New York Knicks: How rugged forwards define their success

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Knicks

NEW YORK – CIRCA 1970: Dave DeBusschere #22 of the New York Knicks looks on while there’s a break in the action during an NBA basketball game circa 1970 at Madison Square Garden in the Manhattan borough of New York City. DeBusschere played for the Knicks from 1968-74. (Photo by Focus on Sport/Getty Images)

The New York Knicks might be wise to return to their rugged roots.


For all of the talk about modern big men being able to space the floor, the New York Knicks might want to consider a different kind of forward in building out their team under recently-hired head coach Tom Thibodeau. What type of forward is that? Let me explain.

I was listening to a podcast right before the NBA playoffs were about to commence and the subject of the segment was the Houston Rockets’ approach to small ball. While most casual observers were mocking the fact that they were playing without a player taller than 6’7″, the logic given made sense. If you don’t have a dominant rim protector, then you’re better off having someone built like a middle linebacker protecting the paint. The Rockets were playing P.J. Tucker at center, a very different player than Clint Capela, the original rim runner.

Tucker is only 6’5″ tall, but weighs 245 lbs and has a 7-foot wingspan. When you consider that today’s players don’t post up much, it’s more important to have a player than can roam in-and-out of the paint to cut off drives while also being able to muscle opponents off their favorite spots around the key.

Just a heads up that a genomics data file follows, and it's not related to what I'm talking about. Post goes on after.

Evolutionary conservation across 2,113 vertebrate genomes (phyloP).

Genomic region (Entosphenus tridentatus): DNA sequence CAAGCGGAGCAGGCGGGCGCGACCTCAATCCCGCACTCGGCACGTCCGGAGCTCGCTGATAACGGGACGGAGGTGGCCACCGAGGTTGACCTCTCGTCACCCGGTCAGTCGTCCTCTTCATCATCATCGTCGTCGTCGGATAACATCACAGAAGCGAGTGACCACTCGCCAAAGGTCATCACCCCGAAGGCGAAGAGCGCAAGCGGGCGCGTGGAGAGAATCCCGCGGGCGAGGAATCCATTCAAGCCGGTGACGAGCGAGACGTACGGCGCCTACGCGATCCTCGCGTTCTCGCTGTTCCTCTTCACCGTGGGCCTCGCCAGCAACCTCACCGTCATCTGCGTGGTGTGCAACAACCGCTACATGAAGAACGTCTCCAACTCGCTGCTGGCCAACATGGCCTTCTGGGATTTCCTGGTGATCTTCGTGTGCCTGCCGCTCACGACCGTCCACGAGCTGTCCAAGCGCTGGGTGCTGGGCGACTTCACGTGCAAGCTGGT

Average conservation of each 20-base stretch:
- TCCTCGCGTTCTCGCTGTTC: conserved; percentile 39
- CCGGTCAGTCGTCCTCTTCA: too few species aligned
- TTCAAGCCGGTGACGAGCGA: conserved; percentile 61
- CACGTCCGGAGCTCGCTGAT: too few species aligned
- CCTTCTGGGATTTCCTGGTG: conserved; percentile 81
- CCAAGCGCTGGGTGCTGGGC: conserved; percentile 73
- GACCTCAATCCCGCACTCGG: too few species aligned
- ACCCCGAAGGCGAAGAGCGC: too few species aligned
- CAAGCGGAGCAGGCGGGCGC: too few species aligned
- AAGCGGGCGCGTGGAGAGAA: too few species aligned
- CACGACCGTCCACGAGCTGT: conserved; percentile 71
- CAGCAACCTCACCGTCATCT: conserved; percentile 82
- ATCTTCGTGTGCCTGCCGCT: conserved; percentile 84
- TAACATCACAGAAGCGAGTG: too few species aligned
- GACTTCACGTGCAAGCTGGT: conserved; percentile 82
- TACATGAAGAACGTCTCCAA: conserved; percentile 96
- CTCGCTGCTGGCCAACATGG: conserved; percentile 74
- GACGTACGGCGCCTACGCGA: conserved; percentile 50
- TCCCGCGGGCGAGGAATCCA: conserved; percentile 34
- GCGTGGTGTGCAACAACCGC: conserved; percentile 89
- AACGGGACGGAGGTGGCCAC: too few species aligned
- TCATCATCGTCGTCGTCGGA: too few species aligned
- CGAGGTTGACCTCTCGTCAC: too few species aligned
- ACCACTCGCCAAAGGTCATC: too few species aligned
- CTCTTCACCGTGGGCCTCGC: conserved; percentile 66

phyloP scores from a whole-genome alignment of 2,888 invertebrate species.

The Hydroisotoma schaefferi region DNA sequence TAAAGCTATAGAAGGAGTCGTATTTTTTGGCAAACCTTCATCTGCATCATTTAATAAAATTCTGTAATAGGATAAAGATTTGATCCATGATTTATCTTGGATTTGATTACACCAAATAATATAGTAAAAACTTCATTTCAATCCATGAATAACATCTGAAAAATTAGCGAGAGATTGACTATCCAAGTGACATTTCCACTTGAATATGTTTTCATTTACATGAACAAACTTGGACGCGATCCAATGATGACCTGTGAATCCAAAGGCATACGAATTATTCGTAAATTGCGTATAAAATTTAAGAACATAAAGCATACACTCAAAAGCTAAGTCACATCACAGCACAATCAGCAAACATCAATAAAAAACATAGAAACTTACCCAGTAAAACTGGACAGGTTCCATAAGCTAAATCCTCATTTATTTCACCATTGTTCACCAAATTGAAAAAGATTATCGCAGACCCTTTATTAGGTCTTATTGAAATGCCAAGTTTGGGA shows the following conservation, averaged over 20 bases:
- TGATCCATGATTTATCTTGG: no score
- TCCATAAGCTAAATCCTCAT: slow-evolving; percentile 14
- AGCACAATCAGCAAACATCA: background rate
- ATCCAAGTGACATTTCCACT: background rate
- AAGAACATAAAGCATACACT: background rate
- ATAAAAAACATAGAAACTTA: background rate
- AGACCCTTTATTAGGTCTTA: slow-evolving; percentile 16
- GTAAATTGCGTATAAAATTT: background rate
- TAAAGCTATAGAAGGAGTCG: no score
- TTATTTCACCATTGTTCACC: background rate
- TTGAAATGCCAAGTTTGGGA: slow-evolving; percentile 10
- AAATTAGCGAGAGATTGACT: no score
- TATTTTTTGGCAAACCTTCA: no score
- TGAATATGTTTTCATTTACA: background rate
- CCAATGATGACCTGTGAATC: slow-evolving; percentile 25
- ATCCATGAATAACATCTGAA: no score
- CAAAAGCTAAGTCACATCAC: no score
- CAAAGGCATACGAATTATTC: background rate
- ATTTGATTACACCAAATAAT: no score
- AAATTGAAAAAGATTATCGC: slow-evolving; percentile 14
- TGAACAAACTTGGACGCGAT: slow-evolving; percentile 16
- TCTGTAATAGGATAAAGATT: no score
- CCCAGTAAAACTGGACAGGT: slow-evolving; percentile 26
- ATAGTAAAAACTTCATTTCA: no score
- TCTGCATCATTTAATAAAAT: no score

How the Rockets’ model applies to the Knicks

That got me thinking of when the Knicks used Anthony Mason to cover Hakeem Olajuwon in the 1994 Finals. While Olajuwon was much taller, Mason was strong enough to push him off his spots. Mason was effective in slowing Olajuwon down when he covered him in spurts. This allowed Ewing to take off some possessions on defense.

When I thought of it some more, I realized that some of the most popular Knicks were the big, thick enforcer types. The main reason is because they played on the best Knick teams in franchise history.

If you were to associate a type of player with winning Knicks basketball, it’s not a flashy guard or a center with dominant post moves, it’s a tough rugged power forward. An intimidator that protects the Garden from opponents that are looking to get some shine on basketball’s biggest stage.

Let’s take a trip down memory lane in remembering some of the most rugged forwards in Knicks history before considering who from this year’s draft could potentially play that role in the future.

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